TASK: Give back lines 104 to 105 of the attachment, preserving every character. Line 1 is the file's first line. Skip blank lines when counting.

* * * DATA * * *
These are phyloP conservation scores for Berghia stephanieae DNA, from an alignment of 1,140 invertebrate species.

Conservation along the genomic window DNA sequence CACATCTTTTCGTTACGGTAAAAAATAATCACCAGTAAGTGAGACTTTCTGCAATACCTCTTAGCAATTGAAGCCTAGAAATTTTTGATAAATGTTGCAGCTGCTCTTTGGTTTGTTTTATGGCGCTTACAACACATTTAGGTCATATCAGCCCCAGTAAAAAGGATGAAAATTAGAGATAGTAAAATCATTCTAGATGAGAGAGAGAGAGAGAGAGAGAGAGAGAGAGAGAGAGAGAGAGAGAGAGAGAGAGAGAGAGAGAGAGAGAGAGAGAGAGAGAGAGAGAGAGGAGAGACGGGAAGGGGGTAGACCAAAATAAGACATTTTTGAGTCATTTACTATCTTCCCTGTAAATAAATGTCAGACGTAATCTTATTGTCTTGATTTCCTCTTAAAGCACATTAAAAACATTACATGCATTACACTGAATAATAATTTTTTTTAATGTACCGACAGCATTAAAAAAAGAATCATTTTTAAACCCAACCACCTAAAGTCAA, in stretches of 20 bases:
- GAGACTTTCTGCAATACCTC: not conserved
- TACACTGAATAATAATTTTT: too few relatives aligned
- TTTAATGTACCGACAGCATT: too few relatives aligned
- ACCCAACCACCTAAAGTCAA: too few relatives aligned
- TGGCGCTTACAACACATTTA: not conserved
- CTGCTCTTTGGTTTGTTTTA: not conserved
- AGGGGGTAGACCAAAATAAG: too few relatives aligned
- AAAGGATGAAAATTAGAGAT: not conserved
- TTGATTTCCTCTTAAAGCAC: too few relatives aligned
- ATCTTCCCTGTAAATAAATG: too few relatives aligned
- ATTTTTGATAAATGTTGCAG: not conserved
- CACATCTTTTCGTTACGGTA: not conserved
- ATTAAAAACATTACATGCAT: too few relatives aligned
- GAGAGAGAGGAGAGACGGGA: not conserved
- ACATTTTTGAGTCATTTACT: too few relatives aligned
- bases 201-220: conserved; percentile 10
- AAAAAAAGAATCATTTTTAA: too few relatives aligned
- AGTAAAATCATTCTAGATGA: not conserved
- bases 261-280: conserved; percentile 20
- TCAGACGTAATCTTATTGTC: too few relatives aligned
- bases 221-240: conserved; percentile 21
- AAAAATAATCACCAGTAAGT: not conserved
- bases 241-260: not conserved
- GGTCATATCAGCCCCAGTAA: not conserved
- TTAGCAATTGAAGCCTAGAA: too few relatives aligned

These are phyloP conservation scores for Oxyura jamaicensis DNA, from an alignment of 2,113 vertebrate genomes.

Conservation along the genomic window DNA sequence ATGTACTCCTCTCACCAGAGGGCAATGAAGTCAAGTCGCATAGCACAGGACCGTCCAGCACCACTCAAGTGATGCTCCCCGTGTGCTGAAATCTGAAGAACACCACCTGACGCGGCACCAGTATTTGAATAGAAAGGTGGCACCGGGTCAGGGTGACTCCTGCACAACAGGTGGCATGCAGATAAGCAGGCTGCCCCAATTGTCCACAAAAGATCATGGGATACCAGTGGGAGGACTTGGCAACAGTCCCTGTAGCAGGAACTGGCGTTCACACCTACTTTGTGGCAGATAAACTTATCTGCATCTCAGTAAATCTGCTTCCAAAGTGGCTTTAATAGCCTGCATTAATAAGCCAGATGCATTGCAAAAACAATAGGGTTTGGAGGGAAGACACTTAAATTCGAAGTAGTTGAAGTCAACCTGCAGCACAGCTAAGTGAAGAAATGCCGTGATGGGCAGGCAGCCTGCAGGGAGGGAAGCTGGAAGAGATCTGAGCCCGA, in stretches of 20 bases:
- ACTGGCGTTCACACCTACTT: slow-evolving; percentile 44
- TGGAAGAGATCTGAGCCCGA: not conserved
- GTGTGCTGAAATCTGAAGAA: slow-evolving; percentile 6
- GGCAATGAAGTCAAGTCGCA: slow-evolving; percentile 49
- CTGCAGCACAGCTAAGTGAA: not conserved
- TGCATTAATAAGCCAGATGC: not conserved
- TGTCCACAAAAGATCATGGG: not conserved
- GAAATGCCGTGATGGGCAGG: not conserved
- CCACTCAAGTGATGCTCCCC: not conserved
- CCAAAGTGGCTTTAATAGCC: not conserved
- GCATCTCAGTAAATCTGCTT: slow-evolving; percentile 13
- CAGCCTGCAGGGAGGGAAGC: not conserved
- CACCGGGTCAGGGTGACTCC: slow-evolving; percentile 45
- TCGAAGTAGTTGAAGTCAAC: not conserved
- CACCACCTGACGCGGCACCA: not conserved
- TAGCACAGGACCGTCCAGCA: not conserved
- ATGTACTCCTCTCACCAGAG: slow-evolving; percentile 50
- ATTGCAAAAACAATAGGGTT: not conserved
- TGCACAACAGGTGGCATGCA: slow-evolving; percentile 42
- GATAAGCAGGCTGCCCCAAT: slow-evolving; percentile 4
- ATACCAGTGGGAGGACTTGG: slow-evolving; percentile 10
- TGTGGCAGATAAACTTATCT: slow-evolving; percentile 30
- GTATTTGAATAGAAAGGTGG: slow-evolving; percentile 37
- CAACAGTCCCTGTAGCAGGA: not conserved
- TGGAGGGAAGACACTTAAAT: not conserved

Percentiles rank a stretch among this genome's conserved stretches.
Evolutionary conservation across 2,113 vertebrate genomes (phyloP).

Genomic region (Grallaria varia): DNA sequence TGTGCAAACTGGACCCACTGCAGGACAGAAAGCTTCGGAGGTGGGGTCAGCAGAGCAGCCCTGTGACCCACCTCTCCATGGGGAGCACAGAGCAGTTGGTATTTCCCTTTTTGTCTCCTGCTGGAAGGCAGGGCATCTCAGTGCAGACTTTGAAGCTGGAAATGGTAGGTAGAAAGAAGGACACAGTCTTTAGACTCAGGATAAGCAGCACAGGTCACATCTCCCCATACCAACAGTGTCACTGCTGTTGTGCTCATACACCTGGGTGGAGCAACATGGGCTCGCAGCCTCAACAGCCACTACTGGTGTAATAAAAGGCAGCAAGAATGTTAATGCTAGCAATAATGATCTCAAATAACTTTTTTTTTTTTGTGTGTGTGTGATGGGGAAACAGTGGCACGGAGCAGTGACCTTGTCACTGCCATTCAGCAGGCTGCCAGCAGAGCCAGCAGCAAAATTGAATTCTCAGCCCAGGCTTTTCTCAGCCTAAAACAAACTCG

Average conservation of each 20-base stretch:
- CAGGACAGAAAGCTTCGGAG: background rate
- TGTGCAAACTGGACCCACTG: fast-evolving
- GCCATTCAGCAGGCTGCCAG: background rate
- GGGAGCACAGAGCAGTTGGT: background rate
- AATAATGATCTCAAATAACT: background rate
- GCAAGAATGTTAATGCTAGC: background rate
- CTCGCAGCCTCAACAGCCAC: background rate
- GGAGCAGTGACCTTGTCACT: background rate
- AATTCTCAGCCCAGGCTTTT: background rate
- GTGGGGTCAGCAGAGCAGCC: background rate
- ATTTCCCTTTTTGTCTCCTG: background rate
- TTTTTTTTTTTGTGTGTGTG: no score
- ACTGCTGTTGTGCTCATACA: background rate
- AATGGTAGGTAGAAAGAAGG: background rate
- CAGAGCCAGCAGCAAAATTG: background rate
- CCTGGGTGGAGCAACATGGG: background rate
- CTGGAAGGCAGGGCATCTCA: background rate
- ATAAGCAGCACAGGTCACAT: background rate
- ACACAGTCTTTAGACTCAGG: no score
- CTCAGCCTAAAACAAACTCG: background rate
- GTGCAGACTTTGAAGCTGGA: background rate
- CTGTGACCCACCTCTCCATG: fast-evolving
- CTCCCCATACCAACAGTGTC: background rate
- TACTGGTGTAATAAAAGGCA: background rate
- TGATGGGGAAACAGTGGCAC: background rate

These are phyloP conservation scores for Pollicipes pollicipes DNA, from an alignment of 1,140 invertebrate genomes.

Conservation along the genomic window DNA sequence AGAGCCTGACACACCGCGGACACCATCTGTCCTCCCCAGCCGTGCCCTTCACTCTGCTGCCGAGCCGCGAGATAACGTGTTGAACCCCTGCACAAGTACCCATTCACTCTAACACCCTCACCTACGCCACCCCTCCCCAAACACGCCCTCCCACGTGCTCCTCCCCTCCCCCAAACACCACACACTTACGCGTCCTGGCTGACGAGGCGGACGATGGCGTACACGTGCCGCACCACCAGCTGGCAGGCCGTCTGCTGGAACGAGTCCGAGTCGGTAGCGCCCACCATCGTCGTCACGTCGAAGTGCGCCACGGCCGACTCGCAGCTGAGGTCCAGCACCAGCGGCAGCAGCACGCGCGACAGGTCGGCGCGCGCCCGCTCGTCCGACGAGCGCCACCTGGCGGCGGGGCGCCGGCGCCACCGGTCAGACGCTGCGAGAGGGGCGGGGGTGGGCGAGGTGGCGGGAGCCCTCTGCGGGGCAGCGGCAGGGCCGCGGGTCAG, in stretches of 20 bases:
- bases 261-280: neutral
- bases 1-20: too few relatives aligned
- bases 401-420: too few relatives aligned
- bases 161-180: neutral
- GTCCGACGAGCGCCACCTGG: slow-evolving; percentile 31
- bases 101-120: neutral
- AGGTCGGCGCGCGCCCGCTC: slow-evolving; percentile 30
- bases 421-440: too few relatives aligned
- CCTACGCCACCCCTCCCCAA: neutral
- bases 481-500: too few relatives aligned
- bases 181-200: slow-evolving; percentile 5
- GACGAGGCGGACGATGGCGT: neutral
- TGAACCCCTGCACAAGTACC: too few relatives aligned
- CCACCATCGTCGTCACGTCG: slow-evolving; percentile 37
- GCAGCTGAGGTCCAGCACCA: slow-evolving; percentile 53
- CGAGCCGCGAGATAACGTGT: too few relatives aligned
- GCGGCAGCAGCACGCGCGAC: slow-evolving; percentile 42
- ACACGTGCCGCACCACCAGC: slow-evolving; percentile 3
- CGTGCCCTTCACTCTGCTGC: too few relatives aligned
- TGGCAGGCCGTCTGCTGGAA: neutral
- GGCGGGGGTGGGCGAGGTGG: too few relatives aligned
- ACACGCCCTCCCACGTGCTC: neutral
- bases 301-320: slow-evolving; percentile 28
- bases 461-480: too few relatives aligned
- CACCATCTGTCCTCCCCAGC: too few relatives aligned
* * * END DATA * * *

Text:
- CGTGCCCTTCACTCTGCTGC: too few relatives aligned
- TGGCAGGCCGTCTGCTGGAA: neutral